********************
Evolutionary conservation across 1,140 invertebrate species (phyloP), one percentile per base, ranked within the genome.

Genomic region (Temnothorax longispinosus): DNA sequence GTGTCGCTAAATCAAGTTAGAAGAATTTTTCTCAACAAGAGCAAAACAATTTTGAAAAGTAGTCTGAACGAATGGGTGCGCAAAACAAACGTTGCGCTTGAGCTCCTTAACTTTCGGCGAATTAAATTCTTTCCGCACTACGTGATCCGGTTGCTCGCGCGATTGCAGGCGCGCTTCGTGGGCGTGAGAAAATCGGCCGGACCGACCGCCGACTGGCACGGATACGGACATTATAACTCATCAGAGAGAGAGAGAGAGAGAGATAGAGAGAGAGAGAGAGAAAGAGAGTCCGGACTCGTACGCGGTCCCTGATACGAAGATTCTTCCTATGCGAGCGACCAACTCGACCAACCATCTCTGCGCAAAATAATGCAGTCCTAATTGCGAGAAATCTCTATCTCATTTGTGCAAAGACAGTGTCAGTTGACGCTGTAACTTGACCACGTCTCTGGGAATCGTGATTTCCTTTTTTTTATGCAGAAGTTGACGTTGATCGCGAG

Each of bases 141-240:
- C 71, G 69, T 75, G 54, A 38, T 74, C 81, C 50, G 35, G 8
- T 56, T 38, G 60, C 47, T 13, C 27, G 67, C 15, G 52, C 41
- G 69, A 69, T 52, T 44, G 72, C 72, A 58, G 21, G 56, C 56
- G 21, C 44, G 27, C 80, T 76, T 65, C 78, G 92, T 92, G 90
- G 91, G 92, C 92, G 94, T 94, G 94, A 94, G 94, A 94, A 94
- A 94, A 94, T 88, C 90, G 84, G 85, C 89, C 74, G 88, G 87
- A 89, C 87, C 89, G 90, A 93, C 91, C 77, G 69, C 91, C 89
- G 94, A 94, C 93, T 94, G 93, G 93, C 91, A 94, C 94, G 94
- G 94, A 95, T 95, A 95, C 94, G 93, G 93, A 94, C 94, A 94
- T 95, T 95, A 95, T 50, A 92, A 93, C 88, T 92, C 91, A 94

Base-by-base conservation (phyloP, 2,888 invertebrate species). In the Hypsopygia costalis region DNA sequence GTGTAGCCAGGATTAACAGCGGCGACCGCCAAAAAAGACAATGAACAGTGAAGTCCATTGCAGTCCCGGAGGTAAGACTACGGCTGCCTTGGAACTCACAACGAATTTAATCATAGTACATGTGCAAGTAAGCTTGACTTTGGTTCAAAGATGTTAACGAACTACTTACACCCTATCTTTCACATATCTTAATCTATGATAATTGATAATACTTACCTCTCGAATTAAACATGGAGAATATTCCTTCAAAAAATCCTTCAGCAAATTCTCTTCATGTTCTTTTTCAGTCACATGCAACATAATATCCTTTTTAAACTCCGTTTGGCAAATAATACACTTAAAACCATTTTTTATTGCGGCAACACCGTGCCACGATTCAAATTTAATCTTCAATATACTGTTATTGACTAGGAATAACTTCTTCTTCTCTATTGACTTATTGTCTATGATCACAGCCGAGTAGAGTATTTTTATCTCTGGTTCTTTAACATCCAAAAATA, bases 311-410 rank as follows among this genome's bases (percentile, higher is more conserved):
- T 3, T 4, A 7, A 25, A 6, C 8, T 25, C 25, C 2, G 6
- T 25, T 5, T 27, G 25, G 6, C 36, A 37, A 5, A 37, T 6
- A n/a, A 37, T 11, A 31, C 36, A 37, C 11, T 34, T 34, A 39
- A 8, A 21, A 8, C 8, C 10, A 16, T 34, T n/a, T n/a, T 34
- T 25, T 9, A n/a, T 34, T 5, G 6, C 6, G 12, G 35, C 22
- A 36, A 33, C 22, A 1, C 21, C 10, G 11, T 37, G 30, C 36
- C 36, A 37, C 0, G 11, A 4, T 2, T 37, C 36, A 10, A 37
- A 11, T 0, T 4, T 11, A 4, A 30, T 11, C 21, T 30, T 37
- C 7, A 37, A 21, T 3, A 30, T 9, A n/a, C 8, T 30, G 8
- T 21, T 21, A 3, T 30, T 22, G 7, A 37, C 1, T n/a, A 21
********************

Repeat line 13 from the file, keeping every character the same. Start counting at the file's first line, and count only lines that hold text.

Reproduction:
- T 95, T 95, A 95, T 50, A 92, A 93, C 88, T 92, C 91, A 94